The Major General James Earl Rudder Medal, given to a current or former member of the U.S. Army Reserve for advancing a seamless and component-integrated Army, was awarded to retired Lt. Gen. Charles Luckey, who retired this summer after a 43-year career.
For the past four years, Luckey was chief of the Army Reserve and commander of U.S. Army Reserve Command. During his tenure, Luckey “moved the Army Reserve to a new state of operational readiness, transforming the posture and capability of its forces … to a component that is ready to quickly respond to evolving threats from multiple sources, including peer and near-peer competitors,” said Stephen Austin, of the Office of the Chief of the Army Reserve, who nominated the general for the award.
Luckey developed and oversaw Operation Cold Steel, the largest and most comprehensive individual and crew-served weapons gunnery training exercises in the history of the Army Reserve, Austin said. Cold Steel expanded the component’s collective training capability and increased Army Reserve and Army National Guard integration in numerous training exercises.
He postured the Army Reserve to respond quickly to natural disasters in support of local authorities, and when the COVID-19 pandemic revealed a shortage of medical personnel in hospitals across the country, Luckey created a new unit made up of medical and support soldiers.
The Army Reserve generated 17 and deployed 15 of these Urban Augmentation Medical Task Forces, mobilizing nearly 3,000 soldiers in less than 72 hours to support hospitals in the hardest hit parts of the country, Austin said.
Volunteer Family of the Year Award
The AUSA Volunteer Family of the Year Award for promoting the well-being of soldiers and their family members was presented to the family of Staff Sgt. Casey Raines of the 91st Military Police Battalion at Fort Drum, New York.
Raines, his wife, Brittany, and their six children—Kamden, Mason, Brooklyn, Caleb, Caiden and Bentley—dedicate countless hours to their community.
As a family, the Raineses set up, sort and distribute donations every summer for Operation Homefront’s Back to School Brigade, which collects backpacks filled with school supplies for military kids.
The family of eight also helps with Operation Homefront Holiday Meals, sorting food items, loading bags and distributing them to families in need.
In October 2018, the Raines family founded Warm Up Watertown. The family collects scarves and hats, and during the cold winter months, they hang the collected items on light poles, benches and other locations around Watertown with a note asking those who need them to take them.
Individually, Casey Raines volunteers with the North Country Spouses’ Club, his company Soldier and Family Readiness Group and the Fort Drum Girl Scouts. He also is a wrestling coach with the Indian River Pee Wee Wrestling Club.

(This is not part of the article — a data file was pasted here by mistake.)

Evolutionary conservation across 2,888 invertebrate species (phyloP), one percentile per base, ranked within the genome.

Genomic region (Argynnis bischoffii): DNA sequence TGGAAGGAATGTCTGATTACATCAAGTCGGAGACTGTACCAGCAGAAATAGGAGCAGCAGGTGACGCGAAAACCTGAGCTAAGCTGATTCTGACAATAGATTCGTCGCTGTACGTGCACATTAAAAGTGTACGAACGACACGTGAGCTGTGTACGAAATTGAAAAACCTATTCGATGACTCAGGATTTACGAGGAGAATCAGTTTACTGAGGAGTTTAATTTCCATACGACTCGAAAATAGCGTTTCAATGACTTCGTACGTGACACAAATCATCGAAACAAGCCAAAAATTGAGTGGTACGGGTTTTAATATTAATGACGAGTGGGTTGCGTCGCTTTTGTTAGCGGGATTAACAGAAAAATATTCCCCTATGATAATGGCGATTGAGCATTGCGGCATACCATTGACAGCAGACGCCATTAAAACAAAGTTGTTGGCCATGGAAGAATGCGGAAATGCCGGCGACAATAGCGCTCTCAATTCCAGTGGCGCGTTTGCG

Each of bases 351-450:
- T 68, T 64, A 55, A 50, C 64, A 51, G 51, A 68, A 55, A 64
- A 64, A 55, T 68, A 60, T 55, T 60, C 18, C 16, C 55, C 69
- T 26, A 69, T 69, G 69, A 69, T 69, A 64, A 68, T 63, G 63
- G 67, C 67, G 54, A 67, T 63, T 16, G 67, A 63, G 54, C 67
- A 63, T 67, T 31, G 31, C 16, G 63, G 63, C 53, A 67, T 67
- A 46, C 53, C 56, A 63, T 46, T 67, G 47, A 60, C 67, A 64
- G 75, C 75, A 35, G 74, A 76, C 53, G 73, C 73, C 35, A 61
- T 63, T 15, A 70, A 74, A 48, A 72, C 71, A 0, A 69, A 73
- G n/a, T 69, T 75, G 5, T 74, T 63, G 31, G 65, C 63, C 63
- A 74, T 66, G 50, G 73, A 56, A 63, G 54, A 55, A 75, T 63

Brittany Raines collects and distributes donated toys to children of Fort Drum soldiers every holiday season, is a leader in the Soldier and Family Readiness Group for the 91st MP Battalion, serves as community outreach coordinator for the North Country Spouses’ Club, is active with the Fort Drum Girl Scouts, and volunteers with several other groups in the area.
The Raines children, who range in age from 13 to 5, volunteer as well, including in church, Girl Scouts, Boy Scouts and the USO.
The family was nominated by AUSA’s Northern New York-Fort Drum chapter.
AUSA National Service Award
AUSA presented its National Service Award to Robert Irvine, renowned chef, fitness authority and philanthropist who is an active supporter of the troops and the military.
Irvine, who is known for his pioneering cooking shows Dinner: Impossible and Restaurant: Impossible, has hosted or appeared on numerous Food Network and ABC shows, written four books on food and nutrition, launched the digital Robert Irvine Magazine, and in 2014 founded The Robert Irvine Foundation.
Through the foundation, Irvine raises money to support veterans and active-duty service members by funding programs to address visible and invisible wounds. Some of the foundation’s key programs include funding the training of service dogs, serving meals to troops and their families, funding counseling for first responders, providing mobility devices to wounded veterans and issuing grants to veterans in need, according to the foundation’s website.
Irvine actively participates in troop rallies held by the Gary Sinise Foundation, regularly tours with the USO to visit deployed troops, and is a member of the board of directors for the USO’s DC-Metro chapter.
His restaurant, Fresh Kitchen by Robert Irvine, is a popular lunch spot in the Pentagon.
Irvine, who joined the British Royal Navy when he was 15 and learned to cook during his service, often says he’s proud of the work soldiers do in defending America—and he’s happy to give back.
“I want the men and women who wear the cloth of our nation to know that people care … that we support them, their families and the mission,” Irvine said during a visit to Dover Air Force Base, Delaware, last fall.